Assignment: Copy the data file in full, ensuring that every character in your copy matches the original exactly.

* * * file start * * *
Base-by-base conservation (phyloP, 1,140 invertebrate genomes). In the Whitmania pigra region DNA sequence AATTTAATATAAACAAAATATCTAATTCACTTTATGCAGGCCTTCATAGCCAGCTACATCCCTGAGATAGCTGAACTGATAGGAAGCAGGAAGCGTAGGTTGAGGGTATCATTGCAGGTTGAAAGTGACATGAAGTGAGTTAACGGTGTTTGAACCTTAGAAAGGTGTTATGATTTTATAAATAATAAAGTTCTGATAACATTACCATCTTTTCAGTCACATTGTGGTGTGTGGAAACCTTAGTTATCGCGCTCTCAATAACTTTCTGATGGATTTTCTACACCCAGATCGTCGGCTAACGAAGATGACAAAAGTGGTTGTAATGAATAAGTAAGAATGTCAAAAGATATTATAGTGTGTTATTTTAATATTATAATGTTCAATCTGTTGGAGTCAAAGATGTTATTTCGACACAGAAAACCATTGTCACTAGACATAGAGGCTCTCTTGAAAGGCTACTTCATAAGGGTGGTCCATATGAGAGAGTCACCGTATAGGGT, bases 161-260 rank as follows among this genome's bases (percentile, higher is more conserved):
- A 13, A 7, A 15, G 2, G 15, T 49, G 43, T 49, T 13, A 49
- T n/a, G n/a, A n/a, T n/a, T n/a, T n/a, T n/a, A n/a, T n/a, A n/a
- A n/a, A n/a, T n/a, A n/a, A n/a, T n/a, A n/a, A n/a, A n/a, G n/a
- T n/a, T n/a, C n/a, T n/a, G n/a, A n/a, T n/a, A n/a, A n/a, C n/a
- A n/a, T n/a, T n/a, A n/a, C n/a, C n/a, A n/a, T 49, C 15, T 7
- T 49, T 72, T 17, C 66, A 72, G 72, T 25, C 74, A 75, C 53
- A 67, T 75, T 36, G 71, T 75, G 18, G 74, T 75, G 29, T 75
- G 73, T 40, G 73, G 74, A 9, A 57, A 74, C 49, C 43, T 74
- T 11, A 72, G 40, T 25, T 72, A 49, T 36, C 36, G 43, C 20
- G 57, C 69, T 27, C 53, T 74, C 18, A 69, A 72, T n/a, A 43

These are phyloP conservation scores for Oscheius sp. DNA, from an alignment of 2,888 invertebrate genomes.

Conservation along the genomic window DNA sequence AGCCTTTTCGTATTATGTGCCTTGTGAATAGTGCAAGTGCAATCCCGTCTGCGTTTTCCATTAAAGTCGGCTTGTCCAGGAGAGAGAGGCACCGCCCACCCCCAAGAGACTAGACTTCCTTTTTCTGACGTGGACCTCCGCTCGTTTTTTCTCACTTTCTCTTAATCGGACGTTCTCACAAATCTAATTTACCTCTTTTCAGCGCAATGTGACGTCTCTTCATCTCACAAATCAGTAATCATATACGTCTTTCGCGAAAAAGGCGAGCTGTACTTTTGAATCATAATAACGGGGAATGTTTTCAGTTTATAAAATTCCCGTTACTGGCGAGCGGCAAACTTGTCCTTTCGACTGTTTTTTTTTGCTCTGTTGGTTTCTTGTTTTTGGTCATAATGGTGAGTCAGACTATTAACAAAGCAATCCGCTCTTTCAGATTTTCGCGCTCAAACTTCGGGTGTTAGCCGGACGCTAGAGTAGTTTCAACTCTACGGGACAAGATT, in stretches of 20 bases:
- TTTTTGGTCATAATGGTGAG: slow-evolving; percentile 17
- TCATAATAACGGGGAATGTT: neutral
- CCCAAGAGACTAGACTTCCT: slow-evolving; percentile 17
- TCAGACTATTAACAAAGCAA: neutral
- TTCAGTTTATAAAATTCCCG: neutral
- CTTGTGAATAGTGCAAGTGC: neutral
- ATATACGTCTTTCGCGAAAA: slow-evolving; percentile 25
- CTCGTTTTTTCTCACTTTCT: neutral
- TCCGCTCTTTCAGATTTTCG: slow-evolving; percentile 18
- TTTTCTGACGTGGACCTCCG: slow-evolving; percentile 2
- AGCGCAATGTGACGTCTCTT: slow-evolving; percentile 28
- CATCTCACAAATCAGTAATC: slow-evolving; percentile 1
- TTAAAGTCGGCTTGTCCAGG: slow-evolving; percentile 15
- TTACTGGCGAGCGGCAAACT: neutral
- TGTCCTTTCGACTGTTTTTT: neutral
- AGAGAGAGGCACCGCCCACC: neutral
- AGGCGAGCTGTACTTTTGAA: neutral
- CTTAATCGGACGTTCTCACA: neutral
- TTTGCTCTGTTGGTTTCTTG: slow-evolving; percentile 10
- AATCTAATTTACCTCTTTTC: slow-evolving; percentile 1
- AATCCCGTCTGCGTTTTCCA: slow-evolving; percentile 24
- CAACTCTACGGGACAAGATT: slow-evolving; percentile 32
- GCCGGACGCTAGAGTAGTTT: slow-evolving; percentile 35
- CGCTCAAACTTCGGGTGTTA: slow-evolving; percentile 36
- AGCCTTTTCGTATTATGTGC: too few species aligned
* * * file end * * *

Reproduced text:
Base-by-base conservation (phyloP, 1,140 invertebrate genomes). In the Whitmania pigra region DNA sequence AATTTAATATAAACAAAATATCTAATTCACTTTATGCAGGCCTTCATAGCCAGCTACATCCCTGAGATAGCTGAACTGATAGGAAGCAGGAAGCGTAGGTTGAGGGTATCATTGCAGGTTGAAAGTGACATGAAGTGAGTTAACGGTGTTTGAACCTTAGAAAGGTGTTATGATTTTATAAATAATAAAGTTCTGATAACATTACCATCTTTTCAGTCACATTGTGGTGTGTGGAAACCTTAGTTATCGCGCTCTCAATAACTTTCTGATGGATTTTCTACACCCAGATCGTCGGCTAACGAAGATGACAAAAGTGGTTGTAATGAATAAGTAAGAATGTCAAAAGATATTATAGTGTGTTATTTTAATATTATAATGTTCAATCTGTTGGAGTCAAAGATGTTATTTCGACACAGAAAACCATTGTCACTAGACATAGAGGCTCTCTTGAAAGGCTACTTCATAAGGGTGGTCCATATGAGAGAGTCACCGTATAGGGT, bases 161-260 rank as follows among this genome's bases (percentile, higher is more conserved):
- A 13, A 7, A 15, G 2, G 15, T 49, G 43, T 49, T 13, A 49
- T n/a, G n/a, A n/a, T n/a, T n/a, T n/a, T n/a, A n/a, T n/a, A n/a
- A n/a, A n/a, T n/a, A n/a, A n/a, T n/a, A n/a, A n/a, A n/a, G n/a
- T n/a, T n/a, C n/a, T n/a, G n/a, A n/a, T n/a, A n/a, A n/a, C n/a
- A n/a, T n/a, T n/a, A n/a, C n/a, C n/a, A n/a, T 49, C 15, T 7
- T 49, T 72, T 17, C 66, A 72, G 72, T 25, C 74, A 75, C 53
- A 67, T 75, T 36, G 71, T 75, G 18, G 74, T 75, G 29, T 75
- G 73, T 40, G 73, G 74, A 9, A 57, A 74, C 49, C 43, T 74
- T 11, A 72, G 40, T 25, T 72, A 49, T 36, C 36, G 43, C 20
- G 57, C 69, T 27, C 53, T 74, C 18, A 69, A 72, T n/a, A 43

These are phyloP conservation scores for Oscheius sp. DNA, from an alignment of 2,888 invertebrate genomes.

Conservation along the genomic window DNA sequence AGCCTTTTCGTATTATGTGCCTTGTGAATAGTGCAAGTGCAATCCCGTCTGCGTTTTCCATTAAAGTCGGCTTGTCCAGGAGAGAGAGGCACCGCCCACCCCCAAGAGACTAGACTTCCTTTTTCTGACGTGGACCTCCGCTCGTTTTTTCTCACTTTCTCTTAATCGGACGTTCTCACAAATCTAATTTACCTCTTTTCAGCGCAATGTGACGTCTCTTCATCTCACAAATCAGTAATCATATACGTCTTTCGCGAAAAAGGCGAGCTGTACTTTTGAATCATAATAACGGGGAATGTTTTCAGTTTATAAAATTCCCGTTACTGGCGAGCGGCAAACTTGTCCTTTCGACTGTTTTTTTTTGCTCTGTTGGTTTCTTGTTTTTGGTCATAATGGTGAGTCAGACTATTAACAAAGCAATCCGCTCTTTCAGATTTTCGCGCTCAAACTTCGGGTGTTAGCCGGACGCTAGAGTAGTTTCAACTCTACGGGACAAGATT, in stretches of 20 bases:
- TTTTTGGTCATAATGGTGAG: slow-evolving; percentile 17
- TCATAATAACGGGGAATGTT: neutral
- CCCAAGAGACTAGACTTCCT: slow-evolving; percentile 17
- TCAGACTATTAACAAAGCAA: neutral
- TTCAGTTTATAAAATTCCCG: neutral
- CTTGTGAATAGTGCAAGTGC: neutral
- ATATACGTCTTTCGCGAAAA: slow-evolving; percentile 25
- CTCGTTTTTTCTCACTTTCT: neutral
- TCCGCTCTTTCAGATTTTCG: slow-evolving; percentile 18
- TTTTCTGACGTGGACCTCCG: slow-evolving; percentile 2
- AGCGCAATGTGACGTCTCTT: slow-evolving; percentile 28
- CATCTCACAAATCAGTAATC: slow-evolving; percentile 1
- TTAAAGTCGGCTTGTCCAGG: slow-evolving; percentile 15
- TTACTGGCGAGCGGCAAACT: neutral
- TGTCCTTTCGACTGTTTTTT: neutral
- AGAGAGAGGCACCGCCCACC: neutral
- AGGCGAGCTGTACTTTTGAA: neutral
- CTTAATCGGACGTTCTCACA: neutral
- TTTGCTCTGTTGGTTTCTTG: slow-evolving; percentile 10
- AATCTAATTTACCTCTTTTC: slow-evolving; percentile 1
- AATCCCGTCTGCGTTTTCCA: slow-evolving; percentile 24
- CAACTCTACGGGACAAGATT: slow-evolving; percentile 32
- GCCGGACGCTAGAGTAGTTT: slow-evolving; percentile 35
- CGCTCAAACTTCGGGTGTTA: slow-evolving; percentile 36
- AGCCTTTTCGTATTATGTGC: too few species aligned